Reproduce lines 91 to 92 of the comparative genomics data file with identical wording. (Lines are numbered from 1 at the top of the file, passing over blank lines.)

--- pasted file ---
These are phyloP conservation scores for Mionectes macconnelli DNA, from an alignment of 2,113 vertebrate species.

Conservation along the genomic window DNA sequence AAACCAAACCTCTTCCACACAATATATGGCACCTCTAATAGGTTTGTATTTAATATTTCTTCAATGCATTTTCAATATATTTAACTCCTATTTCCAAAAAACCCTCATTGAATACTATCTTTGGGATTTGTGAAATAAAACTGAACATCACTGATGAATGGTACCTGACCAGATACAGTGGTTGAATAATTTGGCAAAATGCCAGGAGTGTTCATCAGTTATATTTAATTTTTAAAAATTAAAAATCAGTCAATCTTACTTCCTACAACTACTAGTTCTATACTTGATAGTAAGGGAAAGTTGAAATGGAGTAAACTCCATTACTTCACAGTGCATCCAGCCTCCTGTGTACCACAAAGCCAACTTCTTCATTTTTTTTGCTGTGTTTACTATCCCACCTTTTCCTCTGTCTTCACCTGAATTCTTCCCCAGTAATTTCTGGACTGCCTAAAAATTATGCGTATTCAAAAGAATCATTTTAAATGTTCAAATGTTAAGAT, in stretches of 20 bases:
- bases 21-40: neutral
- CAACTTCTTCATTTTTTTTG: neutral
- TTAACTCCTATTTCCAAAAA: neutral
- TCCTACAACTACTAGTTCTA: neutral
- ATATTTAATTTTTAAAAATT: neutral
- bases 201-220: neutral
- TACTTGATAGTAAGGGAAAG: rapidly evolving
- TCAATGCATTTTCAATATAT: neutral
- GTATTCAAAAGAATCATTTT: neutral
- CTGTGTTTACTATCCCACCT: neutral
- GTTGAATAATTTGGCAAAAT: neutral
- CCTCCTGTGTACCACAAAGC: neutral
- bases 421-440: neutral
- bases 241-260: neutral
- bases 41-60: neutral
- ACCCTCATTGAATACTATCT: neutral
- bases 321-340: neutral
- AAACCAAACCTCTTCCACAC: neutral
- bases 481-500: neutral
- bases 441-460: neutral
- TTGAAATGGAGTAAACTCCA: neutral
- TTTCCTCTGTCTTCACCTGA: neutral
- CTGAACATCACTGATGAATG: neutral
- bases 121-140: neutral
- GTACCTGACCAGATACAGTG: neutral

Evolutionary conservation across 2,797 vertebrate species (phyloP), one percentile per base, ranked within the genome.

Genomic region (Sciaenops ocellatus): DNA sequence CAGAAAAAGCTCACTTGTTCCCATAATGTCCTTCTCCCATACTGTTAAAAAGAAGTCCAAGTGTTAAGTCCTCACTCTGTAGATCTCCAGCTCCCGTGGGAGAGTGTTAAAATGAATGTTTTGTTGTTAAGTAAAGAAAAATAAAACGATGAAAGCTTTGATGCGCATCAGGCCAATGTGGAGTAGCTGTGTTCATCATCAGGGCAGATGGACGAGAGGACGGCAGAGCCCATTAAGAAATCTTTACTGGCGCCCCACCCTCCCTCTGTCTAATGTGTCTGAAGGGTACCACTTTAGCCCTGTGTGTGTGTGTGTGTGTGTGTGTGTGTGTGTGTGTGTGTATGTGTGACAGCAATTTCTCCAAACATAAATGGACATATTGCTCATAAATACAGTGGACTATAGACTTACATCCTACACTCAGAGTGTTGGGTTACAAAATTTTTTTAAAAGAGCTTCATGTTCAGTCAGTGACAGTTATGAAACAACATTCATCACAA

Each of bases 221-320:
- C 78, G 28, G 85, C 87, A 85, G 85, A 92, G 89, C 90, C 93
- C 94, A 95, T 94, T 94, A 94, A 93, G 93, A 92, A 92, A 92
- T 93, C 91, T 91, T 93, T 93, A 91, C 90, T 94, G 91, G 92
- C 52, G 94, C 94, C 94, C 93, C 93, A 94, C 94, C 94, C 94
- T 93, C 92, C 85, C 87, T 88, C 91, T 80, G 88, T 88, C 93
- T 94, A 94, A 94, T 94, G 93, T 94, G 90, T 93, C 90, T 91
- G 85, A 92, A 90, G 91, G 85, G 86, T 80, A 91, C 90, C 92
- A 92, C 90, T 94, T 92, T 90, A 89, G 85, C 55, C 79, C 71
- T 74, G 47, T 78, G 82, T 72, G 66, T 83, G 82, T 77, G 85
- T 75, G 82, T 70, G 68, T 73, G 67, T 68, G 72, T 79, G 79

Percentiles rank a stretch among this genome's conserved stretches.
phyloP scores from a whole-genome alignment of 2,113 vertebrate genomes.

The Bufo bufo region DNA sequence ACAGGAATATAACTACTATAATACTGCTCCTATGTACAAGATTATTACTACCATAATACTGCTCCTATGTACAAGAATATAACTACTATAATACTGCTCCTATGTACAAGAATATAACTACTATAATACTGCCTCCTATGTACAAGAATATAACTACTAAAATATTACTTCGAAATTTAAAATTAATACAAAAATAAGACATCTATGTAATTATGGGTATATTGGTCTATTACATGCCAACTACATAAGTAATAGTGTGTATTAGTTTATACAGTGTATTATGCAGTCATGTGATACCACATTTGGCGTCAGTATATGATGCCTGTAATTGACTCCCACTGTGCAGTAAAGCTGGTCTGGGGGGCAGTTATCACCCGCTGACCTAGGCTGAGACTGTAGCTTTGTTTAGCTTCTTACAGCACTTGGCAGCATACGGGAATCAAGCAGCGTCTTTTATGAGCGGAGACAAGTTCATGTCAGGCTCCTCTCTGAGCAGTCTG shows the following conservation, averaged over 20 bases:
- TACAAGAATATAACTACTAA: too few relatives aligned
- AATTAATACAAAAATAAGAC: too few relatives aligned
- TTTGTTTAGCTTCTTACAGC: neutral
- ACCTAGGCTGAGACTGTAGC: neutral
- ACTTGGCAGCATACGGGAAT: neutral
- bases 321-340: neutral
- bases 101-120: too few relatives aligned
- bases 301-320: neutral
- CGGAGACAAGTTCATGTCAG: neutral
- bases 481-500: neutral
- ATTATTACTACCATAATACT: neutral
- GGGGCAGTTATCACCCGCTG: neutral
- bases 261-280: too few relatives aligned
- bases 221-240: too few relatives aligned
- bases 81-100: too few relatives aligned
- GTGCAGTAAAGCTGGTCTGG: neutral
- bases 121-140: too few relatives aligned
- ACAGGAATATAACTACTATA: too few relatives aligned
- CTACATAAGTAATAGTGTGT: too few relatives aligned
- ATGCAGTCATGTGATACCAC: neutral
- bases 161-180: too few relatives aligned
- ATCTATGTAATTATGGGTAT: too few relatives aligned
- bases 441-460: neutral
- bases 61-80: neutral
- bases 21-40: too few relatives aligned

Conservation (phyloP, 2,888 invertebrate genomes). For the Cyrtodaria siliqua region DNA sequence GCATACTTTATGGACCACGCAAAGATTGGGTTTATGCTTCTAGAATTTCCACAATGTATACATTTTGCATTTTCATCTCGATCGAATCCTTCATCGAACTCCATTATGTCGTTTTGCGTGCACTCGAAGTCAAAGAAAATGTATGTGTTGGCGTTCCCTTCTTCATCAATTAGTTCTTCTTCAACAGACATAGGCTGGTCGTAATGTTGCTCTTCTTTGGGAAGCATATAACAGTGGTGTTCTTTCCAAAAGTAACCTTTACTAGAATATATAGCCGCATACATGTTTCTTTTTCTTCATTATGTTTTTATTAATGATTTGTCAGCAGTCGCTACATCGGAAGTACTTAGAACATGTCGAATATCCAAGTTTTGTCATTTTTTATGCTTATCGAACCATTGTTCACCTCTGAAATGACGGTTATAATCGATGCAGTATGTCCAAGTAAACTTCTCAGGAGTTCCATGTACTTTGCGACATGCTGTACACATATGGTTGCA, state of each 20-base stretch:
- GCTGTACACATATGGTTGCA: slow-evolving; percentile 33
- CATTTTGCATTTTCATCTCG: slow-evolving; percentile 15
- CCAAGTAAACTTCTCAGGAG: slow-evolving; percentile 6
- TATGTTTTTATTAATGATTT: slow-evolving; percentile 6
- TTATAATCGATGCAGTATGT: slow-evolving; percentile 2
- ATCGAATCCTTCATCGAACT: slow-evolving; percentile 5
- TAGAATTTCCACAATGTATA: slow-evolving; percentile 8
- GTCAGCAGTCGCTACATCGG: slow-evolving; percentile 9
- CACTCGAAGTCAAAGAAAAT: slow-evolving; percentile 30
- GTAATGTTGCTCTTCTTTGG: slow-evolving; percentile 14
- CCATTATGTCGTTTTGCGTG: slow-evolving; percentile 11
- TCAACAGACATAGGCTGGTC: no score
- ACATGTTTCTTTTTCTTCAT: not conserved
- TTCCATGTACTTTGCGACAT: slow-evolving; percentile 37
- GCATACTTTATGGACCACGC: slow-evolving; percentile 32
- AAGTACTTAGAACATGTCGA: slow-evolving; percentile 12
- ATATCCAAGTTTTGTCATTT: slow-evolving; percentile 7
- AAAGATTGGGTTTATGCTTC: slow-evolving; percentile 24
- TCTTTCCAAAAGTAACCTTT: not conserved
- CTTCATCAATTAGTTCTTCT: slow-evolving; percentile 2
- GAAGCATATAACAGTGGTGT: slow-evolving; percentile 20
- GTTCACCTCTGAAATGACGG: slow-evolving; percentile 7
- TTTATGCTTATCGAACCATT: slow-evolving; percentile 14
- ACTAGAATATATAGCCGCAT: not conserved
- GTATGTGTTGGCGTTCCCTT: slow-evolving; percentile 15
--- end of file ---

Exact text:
- GTTCACCTCTGAAATGACGG: slow-evolving; percentile 7
- TTTATGCTTATCGAACCATT: slow-evolving; percentile 14